Fig. 6 is a section through one side of the support showing the construction of a side electrode and its connection to a crosswise electrode; and

Fig. 7 is a section on the line 7-7 of Fig. 2 showing the termination of one crosswise electrode 'near one of the side electrodes.

Figure 1 shows the completed support 1 connected with a signal box 2. The jack 3 connected with the box fits into the connector 4 which is connected through the double wire 5 to the support. The connection 7 on a lead from the box is provided to plug the entire system into a house circuit.

Within the box 2 is a transformer which reduces the house voltage to about 12 volts which is so small that it is not noticeable to one occupying the bed in which it is used. Also in the box 2 is a bell or other articulate signal. The light bulb 9 is connected into the circuit. The circuit 5 is connected through the jack with a double-throw switch within the box. When the circuit is completed or shorted by electrolyte, it throws this switch, and this causes the light to light and the bell to ring. The person within the bed, by manually throwing the switch 10, can disconnect the articulate alarm. However, the light 9 remains lighted until the device is reset by pressing the re-set button 12. When the switch 10 has been thrown and the re-set button 12 has been positioned, a red light appears through the glass 15 indicating that the equipment is ready for use. Such signaling equipment is illustrative. Any signal may be used.

The support 1 is advantageously formed from a thicker sheet of polyethylene 20 which is perhaps 60 gauge, and a thinner sheet 21'of perhaps 20 gauge which is doubled over along one edge of the thicker sheet at 22. The support may measure some 20 to 30 inches in each direction. Alternate crosswise electrodes 24 and 25 attached to an exposed surface of the thinner sheet are connected to the side electrodes 26 and 27, respectively.

Figure 6 shows the cross electrode 24 connected with the side electrode 26. The end of the cross electrode is doubled over at 30 to unite the two surfaces covered with pressure-sensitive adhesive and both exposed surfaces are then free of adhesive and conduct the current better. One surface makes contact with the bottom ply 31 of the side electrode which is united to the support, and the other surface makes contact with the upper ply 32.

In building up the signal device a single ply of the tape 31 is applied to the support near its opposite side edges. One end of each crosswise electrode 24, 25 is doubled over and pressed down on to the top of this tape 31, and the balance of the crosswise electrode is spread flat against the support and pressed to it to fasten it thereto. Figure 7 shows the electrode 25 Stop ping short of the two plies 31 and 32 of the side electrode 27.

The side electrodes may be connected to the switchbox in any suitable manner. In the device shown a top electrode 35 is provided near the folded-over edge 22 of the a thin sheet of plastic. One end of this electrode 35 is advantageously connected to one end of the side electrode 27 by interleaving the metal foils from which the respective electrodes are composed. Figures 3 and 4 show the top electrode as composed of an underply 36 and an upper ply 37 of metal foil, the bottom surfaces of which are covered with pressure-sensitive adhesive. Figure 4 shows that the ends of these strips are doubled over at 38 and 39. These are also shown in Fig. 3. The top end of the upper ply 32 of the side electrode is doubled over as shown in Fig. 3 and held between the doubled over ends 38, 39 of the plies 36 and 37 of top electrode 35. The end of the upper ply 37 of the top electrode is folded over at 40, 41 and placed over the folded-over end of the side electrode. Thus the ends of this side electrode 27 and the top electrode are interleaved with one another.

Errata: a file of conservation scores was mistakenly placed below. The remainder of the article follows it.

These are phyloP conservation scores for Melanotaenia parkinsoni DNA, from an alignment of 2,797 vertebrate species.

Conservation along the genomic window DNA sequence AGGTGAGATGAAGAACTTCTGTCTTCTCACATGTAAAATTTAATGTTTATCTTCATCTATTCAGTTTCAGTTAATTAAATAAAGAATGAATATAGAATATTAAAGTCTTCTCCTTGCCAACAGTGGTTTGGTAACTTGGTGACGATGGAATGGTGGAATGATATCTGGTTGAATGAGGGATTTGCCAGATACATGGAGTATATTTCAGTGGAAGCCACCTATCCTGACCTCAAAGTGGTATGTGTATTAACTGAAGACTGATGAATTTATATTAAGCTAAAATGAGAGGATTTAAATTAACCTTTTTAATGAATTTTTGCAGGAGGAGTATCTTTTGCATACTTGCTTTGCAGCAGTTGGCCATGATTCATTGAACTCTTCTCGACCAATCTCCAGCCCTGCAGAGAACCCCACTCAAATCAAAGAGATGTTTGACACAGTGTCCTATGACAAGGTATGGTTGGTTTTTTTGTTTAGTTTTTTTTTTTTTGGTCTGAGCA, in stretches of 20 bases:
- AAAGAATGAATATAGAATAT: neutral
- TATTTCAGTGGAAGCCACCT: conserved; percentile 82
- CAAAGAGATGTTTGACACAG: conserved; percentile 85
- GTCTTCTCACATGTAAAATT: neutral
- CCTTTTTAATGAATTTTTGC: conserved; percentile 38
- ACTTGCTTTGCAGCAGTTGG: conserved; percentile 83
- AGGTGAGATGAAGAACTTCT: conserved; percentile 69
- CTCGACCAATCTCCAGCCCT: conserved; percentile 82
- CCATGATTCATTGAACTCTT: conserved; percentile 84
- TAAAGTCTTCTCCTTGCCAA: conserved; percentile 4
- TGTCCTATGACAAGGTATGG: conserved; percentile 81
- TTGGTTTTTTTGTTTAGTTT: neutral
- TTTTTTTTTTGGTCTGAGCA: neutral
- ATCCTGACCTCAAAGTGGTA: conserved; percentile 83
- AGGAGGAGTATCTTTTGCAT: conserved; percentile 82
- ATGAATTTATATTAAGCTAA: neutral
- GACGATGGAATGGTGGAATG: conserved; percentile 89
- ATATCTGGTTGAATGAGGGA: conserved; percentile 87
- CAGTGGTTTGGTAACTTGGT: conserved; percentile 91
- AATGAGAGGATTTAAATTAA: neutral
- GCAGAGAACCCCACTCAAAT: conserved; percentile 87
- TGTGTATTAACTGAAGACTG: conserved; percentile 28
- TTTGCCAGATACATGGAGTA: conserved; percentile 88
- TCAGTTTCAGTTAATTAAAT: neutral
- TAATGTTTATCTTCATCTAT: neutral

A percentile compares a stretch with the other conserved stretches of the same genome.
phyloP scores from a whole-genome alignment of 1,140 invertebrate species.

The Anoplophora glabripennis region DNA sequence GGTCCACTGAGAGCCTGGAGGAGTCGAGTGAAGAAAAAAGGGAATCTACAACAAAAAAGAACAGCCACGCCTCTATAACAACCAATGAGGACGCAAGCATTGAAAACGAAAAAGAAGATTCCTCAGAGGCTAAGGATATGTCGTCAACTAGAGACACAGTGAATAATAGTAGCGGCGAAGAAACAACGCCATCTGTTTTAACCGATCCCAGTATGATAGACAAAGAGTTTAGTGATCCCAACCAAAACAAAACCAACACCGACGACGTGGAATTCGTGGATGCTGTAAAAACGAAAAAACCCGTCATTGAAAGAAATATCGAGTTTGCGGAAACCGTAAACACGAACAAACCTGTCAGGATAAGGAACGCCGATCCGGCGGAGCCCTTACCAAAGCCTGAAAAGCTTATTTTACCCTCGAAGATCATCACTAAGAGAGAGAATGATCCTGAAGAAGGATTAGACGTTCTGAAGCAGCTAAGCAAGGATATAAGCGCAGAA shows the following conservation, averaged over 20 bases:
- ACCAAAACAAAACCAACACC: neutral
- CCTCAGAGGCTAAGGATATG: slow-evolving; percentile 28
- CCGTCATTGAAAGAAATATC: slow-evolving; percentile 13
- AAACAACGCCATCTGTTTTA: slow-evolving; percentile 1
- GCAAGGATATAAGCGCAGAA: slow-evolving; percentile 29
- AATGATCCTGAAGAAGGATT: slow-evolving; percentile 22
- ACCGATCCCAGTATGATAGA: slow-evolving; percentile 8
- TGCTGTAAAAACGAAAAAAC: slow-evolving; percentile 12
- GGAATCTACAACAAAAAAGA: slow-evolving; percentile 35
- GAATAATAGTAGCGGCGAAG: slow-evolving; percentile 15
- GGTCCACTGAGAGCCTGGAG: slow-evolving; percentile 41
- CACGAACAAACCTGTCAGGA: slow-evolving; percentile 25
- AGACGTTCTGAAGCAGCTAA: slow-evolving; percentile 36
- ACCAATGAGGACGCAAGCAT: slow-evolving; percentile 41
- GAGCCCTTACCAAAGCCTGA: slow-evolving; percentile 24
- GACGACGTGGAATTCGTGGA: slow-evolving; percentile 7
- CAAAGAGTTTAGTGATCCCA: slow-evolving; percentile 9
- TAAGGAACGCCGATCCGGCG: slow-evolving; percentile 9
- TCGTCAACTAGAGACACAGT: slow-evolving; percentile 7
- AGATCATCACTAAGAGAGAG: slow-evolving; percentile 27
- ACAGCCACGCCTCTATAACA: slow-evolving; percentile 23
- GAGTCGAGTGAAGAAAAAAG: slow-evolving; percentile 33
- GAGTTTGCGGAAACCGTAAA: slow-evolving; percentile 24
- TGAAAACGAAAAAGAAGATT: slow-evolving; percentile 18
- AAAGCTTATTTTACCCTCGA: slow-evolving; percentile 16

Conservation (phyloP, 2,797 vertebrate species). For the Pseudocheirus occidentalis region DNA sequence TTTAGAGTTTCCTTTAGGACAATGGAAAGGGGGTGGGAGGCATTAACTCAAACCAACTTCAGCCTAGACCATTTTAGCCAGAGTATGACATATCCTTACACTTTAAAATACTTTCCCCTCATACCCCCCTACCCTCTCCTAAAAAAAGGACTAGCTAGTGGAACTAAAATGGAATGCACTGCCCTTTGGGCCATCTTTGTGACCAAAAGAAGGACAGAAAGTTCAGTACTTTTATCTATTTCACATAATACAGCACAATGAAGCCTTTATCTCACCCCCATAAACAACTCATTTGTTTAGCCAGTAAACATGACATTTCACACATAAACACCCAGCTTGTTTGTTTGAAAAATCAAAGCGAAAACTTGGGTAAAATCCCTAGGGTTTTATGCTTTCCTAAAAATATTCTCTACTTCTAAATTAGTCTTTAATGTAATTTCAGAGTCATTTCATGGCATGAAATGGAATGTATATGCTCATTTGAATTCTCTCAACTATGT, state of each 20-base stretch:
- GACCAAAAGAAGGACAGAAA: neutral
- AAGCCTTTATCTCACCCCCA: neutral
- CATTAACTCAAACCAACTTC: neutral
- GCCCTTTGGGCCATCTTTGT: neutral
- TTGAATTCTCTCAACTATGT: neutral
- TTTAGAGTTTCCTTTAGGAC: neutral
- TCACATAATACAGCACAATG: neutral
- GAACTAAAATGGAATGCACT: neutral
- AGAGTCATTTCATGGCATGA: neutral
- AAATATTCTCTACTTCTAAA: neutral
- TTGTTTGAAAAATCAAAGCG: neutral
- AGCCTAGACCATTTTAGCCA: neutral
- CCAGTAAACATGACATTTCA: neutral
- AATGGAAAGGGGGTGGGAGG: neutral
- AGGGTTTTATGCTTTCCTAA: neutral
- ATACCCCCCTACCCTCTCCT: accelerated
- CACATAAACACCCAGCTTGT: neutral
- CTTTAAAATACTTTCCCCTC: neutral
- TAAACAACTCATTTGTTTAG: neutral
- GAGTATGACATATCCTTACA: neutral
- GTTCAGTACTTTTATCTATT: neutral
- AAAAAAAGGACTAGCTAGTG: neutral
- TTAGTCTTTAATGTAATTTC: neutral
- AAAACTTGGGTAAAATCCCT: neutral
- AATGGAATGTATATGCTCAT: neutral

The two wires of the lead 5 connect with the opposite end of the top electrode 35 and with the top end of the side electrode 26. The ends of the wires are held between the plies of the electrodes. Figure 5 shows the wire 45 held by the solder 46 to the bottom ply 36 of the top electrode 35. The top ply 37 of this electrode overlies it. The other wire 47 is similarly soldered to the top surface of the bottom ply 31 of the top of the side electrode 26 and it is covered by the upper ply 32. v

The grid of the crosswise electrodes is made from single plies of metal foil which lie close to the support and are not readily removed from the support. They are so close together that damage to one of them does not prevent any sizable spot of electrolyte forming a short between two undamaged ones.

In order to protect the built-up electrodes along the sides of the support and across the top, and to hold the dilferent plies of plastic together, folded-over strips of fabric insulation or adhesive tape are employed. The strip 50 across the bottom of the support is applied to the front and back surfaces of the support and holds the ends of the thin plastic together and prevents the thick inner sheet of plastic 20 from slipping out from between the halves 21 of the thinner sheet. The thinner plastic sheet is held somewhat loosely to the thicker sheet so 4 V I that it can flex somewhat, independently of the thicker sheet. The strips 51 and 52 of fabric insulation are fastened to the front and back sides of the support along the edges and cover the side electrodes and the unattached ends 55 of the crosswise electrodes. The top electrode 35 is covered by a strip 57 of plastic, but this need not go over the doubled-over end 22 of the support.